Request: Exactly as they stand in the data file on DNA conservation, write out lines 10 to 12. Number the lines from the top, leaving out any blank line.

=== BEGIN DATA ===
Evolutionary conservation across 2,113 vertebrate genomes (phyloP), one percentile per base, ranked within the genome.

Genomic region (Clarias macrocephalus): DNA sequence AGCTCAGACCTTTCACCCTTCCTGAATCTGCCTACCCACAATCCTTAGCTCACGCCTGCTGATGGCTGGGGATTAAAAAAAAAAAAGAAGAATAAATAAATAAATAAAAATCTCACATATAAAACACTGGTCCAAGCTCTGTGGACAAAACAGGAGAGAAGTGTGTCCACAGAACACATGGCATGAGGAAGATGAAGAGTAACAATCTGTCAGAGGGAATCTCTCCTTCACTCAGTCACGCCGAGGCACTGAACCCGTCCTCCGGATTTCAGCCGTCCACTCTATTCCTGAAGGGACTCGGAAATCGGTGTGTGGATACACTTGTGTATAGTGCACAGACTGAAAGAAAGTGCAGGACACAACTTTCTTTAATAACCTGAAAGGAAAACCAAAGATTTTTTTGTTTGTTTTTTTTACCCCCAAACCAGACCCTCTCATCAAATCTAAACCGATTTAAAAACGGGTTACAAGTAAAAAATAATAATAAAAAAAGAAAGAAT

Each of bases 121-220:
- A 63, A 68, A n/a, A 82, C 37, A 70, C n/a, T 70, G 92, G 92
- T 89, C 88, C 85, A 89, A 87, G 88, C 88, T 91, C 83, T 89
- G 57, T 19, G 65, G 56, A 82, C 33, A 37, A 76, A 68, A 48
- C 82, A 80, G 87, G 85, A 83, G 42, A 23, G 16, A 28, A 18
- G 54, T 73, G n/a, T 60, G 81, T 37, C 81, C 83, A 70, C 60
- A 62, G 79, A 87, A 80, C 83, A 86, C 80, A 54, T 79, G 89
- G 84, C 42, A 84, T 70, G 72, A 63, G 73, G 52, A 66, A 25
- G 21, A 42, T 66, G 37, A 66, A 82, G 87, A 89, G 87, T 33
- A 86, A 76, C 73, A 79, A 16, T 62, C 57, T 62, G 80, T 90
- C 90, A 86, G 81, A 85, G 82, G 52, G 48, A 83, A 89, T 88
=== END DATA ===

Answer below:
- G 84, C 42, A 84, T 70, G 72, A 63, G 73, G 52, A 66, A 25
- G 21, A 42, T 66, G 37, A 66, A 82, G 87, A 89, G 87, T 33
- A 86, A 76, C 73, A 79, A 16, T 62, C 57, T 62, G 80, T 90